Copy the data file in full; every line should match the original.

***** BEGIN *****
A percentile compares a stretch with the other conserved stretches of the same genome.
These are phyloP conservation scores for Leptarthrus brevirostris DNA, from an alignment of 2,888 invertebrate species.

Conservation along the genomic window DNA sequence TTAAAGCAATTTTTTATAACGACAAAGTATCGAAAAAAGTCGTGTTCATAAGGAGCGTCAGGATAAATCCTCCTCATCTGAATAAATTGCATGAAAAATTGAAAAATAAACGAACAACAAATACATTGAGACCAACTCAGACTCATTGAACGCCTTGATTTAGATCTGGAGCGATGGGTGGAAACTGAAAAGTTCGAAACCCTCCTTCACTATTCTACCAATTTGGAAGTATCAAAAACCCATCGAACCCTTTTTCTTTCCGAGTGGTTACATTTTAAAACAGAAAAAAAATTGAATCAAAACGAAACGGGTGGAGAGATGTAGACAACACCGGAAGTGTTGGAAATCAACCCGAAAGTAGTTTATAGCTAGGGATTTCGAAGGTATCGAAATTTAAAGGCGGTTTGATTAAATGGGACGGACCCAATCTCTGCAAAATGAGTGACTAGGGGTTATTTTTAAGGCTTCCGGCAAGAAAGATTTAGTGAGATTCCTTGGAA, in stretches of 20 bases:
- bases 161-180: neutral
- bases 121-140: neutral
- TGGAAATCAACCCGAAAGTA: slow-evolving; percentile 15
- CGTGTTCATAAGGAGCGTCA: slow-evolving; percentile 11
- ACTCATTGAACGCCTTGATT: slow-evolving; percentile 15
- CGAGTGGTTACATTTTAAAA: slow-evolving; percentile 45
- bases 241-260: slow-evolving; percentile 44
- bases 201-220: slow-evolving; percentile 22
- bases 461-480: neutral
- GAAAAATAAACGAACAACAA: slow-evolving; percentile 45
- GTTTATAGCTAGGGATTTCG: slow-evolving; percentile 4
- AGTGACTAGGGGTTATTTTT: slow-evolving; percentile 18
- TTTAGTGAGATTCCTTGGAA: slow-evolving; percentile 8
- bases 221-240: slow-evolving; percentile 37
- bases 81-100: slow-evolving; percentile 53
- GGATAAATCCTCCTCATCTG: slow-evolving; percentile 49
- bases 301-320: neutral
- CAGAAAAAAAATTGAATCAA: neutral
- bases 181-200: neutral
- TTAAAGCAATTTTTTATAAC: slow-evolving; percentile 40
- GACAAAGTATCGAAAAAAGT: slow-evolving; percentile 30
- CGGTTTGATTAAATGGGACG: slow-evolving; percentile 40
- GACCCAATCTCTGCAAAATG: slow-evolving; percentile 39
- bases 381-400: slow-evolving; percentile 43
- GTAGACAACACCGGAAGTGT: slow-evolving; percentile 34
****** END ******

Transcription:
A percentile compares a stretch with the other conserved stretches of the same genome.
These are phyloP conservation scores for Leptarthrus brevirostris DNA, from an alignment of 2,888 invertebrate species.

Conservation along the genomic window DNA sequence TTAAAGCAATTTTTTATAACGACAAAGTATCGAAAAAAGTCGTGTTCATAAGGAGCGTCAGGATAAATCCTCCTCATCTGAATAAATTGCATGAAAAATTGAAAAATAAACGAACAACAAATACATTGAGACCAACTCAGACTCATTGAACGCCTTGATTTAGATCTGGAGCGATGGGTGGAAACTGAAAAGTTCGAAACCCTCCTTCACTATTCTACCAATTTGGAAGTATCAAAAACCCATCGAACCCTTTTTCTTTCCGAGTGGTTACATTTTAAAACAGAAAAAAAATTGAATCAAAACGAAACGGGTGGAGAGATGTAGACAACACCGGAAGTGTTGGAAATCAACCCGAAAGTAGTTTATAGCTAGGGATTTCGAAGGTATCGAAATTTAAAGGCGGTTTGATTAAATGGGACGGACCCAATCTCTGCAAAATGAGTGACTAGGGGTTATTTTTAAGGCTTCCGGCAAGAAAGATTTAGTGAGATTCCTTGGAA, in stretches of 20 bases:
- bases 161-180: neutral
- bases 121-140: neutral
- TGGAAATCAACCCGAAAGTA: slow-evolving; percentile 15
- CGTGTTCATAAGGAGCGTCA: slow-evolving; percentile 11
- ACTCATTGAACGCCTTGATT: slow-evolving; percentile 15
- CGAGTGGTTACATTTTAAAA: slow-evolving; percentile 45
- bases 241-260: slow-evolving; percentile 44
- bases 201-220: slow-evolving; percentile 22
- bases 461-480: neutral
- GAAAAATAAACGAACAACAA: slow-evolving; percentile 45
- GTTTATAGCTAGGGATTTCG: slow-evolving; percentile 4
- AGTGACTAGGGGTTATTTTT: slow-evolving; percentile 18
- TTTAGTGAGATTCCTTGGAA: slow-evolving; percentile 8
- bases 221-240: slow-evolving; percentile 37
- bases 81-100: slow-evolving; percentile 53
- GGATAAATCCTCCTCATCTG: slow-evolving; percentile 49
- bases 301-320: neutral
- CAGAAAAAAAATTGAATCAA: neutral
- bases 181-200: neutral
- TTAAAGCAATTTTTTATAAC: slow-evolving; percentile 40
- GACAAAGTATCGAAAAAAGT: slow-evolving; percentile 30
- CGGTTTGATTAAATGGGACG: slow-evolving; percentile 40
- GACCCAATCTCTGCAAAATG: slow-evolving; percentile 39
- bases 381-400: slow-evolving; percentile 43
- GTAGACAACACCGGAAGTGT: slow-evolving; percentile 34